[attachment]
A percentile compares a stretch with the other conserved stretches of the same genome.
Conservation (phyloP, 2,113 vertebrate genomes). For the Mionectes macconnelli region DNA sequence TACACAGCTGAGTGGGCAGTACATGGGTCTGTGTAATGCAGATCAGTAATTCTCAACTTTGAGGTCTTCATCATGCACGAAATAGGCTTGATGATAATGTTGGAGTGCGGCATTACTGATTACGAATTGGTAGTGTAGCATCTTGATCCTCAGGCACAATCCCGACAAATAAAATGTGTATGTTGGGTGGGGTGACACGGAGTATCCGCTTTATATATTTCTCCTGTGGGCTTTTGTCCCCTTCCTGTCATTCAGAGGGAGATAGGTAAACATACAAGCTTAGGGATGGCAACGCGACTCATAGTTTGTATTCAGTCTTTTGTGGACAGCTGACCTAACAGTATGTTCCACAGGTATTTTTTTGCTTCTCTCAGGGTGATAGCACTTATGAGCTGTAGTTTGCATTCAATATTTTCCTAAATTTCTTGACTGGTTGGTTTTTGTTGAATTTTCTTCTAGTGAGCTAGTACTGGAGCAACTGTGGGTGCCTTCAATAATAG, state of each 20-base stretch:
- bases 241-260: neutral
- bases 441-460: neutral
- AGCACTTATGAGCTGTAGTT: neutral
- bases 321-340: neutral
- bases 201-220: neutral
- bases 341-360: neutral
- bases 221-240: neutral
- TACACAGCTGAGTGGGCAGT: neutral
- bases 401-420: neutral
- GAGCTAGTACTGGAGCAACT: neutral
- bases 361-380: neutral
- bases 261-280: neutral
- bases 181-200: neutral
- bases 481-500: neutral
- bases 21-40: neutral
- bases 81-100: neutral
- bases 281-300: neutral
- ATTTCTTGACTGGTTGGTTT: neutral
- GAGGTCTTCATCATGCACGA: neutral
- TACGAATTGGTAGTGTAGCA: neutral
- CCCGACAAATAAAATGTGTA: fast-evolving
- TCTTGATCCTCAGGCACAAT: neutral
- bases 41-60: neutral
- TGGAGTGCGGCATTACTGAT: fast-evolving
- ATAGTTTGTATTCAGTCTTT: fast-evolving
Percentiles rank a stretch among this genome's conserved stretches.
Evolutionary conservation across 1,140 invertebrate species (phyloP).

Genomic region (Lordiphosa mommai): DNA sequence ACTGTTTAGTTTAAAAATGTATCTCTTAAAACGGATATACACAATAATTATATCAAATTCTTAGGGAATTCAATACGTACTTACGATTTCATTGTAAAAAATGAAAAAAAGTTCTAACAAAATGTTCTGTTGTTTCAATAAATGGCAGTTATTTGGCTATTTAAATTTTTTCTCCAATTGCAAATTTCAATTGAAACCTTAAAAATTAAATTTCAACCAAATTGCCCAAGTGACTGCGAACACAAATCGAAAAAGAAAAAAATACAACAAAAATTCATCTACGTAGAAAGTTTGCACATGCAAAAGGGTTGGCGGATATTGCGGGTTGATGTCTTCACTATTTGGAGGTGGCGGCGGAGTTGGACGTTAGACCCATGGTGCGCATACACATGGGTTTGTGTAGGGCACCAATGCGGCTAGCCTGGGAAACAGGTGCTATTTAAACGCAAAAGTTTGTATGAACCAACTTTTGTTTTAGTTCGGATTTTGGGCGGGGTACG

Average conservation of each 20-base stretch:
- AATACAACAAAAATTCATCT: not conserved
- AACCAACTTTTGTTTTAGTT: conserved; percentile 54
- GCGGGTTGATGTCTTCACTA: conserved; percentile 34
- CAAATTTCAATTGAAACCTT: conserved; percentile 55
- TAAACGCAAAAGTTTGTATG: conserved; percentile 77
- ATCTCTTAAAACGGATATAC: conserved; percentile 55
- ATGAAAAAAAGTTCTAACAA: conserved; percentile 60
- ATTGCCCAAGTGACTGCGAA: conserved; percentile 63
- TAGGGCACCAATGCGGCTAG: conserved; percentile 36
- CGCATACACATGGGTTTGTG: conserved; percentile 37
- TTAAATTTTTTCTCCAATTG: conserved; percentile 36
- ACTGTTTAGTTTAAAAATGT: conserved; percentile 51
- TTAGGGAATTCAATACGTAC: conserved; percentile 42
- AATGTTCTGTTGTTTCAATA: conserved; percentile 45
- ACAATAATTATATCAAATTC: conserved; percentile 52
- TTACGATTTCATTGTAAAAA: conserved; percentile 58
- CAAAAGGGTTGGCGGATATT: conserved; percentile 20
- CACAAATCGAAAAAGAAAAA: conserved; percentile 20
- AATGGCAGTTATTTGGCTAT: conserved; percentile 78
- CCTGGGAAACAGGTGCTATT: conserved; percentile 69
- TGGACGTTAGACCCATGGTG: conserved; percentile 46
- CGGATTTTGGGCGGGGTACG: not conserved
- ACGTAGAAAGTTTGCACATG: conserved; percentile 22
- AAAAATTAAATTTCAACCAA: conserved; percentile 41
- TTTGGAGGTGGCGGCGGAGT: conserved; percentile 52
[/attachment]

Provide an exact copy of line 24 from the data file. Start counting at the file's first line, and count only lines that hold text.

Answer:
- TCTTGATCCTCAGGCACAAT: neutral